The Multiphoton Imaging Facility is a sub-core of the Optical Core facility. It is housed in a dedicated single-use laboratory.
Multiphoton microscopy (MPM) is a nonlinear optical technique that utilizes femtosecond-pulsed near-infrared light as the illumination source. MPM can be used both for fluorescence imaging (tissue autofluorescence, cells expressing fluorescent proteins, as well as exogenous contrast agents), and for imaging utilizing a higher order scattering phenomenon termed Second Harmonic Generation (SHG, generated by oriented non-centrosymmetric tissue components such as collagen and oriented microtubules). Some advantages of MPM over conventional single-photon imaging include: (i) greater imaging depth (0.5 mm or more in tissue), (ii) imaging without the use of exogenous contrast agents (using tissue autofluorescence and SHG signals alone), and (iii) minimal photodamage to tissue, allowing high-resolution intravital imaging, including studies requiring repeated imaging.
Custom-built Multiphoton Microscope, custom-assembled by Prof. Warren R. Zipfel, Associate Professor, Department of Biomedical Engineering, Cornell University, Ithaca, and Director, Developmental Resource for Biophysical Imaging Opto-electronics (DRBIO) program, also at Cornell University. Built around an upright Olympus BX61WI frame, with an adjustable height ASI stage. Excitation source is a femtosecond pulsed Ti-Sapphire laser (Mai Tai HP, Spectra-Physics, Mountain View, CA), tunable from 700 to 1020 nm. A BioRad 1024 scan system provides raster scanning of the sample. Images can be simultaneously acquired in three detection channels. In addition to 3 Hamamatsu Bialkali PMTs, we also have a GaAsP detector for specimens with relatively long wavelength emissions. The system also has an Olympus DP72 color CCD camera for capturing widefield images.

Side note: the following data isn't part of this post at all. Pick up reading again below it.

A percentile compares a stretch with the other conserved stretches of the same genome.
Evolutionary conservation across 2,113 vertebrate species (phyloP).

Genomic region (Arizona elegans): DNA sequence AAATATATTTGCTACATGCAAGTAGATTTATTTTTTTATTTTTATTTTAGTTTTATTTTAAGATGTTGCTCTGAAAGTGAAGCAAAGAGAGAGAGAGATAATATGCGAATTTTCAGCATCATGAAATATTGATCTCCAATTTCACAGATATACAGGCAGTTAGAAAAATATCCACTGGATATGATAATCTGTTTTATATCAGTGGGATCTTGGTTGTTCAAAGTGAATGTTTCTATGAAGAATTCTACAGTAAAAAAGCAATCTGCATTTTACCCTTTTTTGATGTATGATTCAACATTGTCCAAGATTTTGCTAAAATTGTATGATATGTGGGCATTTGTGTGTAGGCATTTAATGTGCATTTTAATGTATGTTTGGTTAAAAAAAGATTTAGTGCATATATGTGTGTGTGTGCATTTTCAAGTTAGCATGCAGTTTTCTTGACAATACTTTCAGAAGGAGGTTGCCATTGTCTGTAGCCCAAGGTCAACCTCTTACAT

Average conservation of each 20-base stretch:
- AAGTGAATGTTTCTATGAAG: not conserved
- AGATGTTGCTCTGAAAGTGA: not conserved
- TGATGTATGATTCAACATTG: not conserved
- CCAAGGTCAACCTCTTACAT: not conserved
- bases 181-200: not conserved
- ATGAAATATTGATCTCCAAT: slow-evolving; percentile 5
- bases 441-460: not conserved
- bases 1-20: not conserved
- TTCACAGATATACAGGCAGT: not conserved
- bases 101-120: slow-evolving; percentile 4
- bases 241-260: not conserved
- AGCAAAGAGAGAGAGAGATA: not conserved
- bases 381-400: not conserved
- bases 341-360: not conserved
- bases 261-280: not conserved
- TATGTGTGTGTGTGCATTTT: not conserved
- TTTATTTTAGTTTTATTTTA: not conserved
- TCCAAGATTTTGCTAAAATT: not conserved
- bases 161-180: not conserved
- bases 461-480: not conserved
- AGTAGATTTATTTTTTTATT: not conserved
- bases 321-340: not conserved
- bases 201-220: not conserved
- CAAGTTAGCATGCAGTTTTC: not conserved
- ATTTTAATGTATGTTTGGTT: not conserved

Olympus FluoView FV1000MPE Multiphoton Microscope, composed of a BX61W1 frame and an adjustable height Prior stage. The excitation source is a Mai Tai DeepSee, with automated dispersion compensation, and is tunable between 690 - 1040 nm. The system has four non-descanned detectors (NDD). Thus, non-overlapping signals from four different tissue sources can be simultaneously imaged. In addition to the Mai Tai DeepSee, the system also has a 405 nm UV laser, which can be used for uncaging and photoactivation, in conjunction with Multiphoton imaging. In addition to standard objectives, we have specialized IR-transmitting objectives for MPM, as well as two microprobe objectives from Olympus (6x and 20x; tip diameter: 1.3 mm).
Stereo Dissection Microscope, the Olympus SZX16, with zoom up to 16X. Both transmitted light and fluorescence illumination are available. Equipped with a DP20-5E digital color camera (shared with the histology microscope).
Animal anesthesia and surgery (for intravital imaging) with a dissection area that contains:
- Mouse/rat anesthesia equipment (inhalation anesthesia using isofluorane from VetEquip);
- Dissection microscope (see above) for microsurgery
- Carbon dioxide euthanasia setup for mice and rats
- Mouse pulse oxymeter
- Basic set of veterinary surgical tools and supplies.
Histology Microscope, an Olympus BX41 inverted microscope, equipped with a DP20-5E digital camera (shared with the dissection microscope).
Biosafety for imaging human tissue via a laminar flow biosafety chamber from NuAire (Plymouth, MN).
Image analysis workstation, equipped with MetaMorph image analysis software, Adobe Photoshop CS4 and Microsoft Office, IQBase image management database from Media Cybernetics.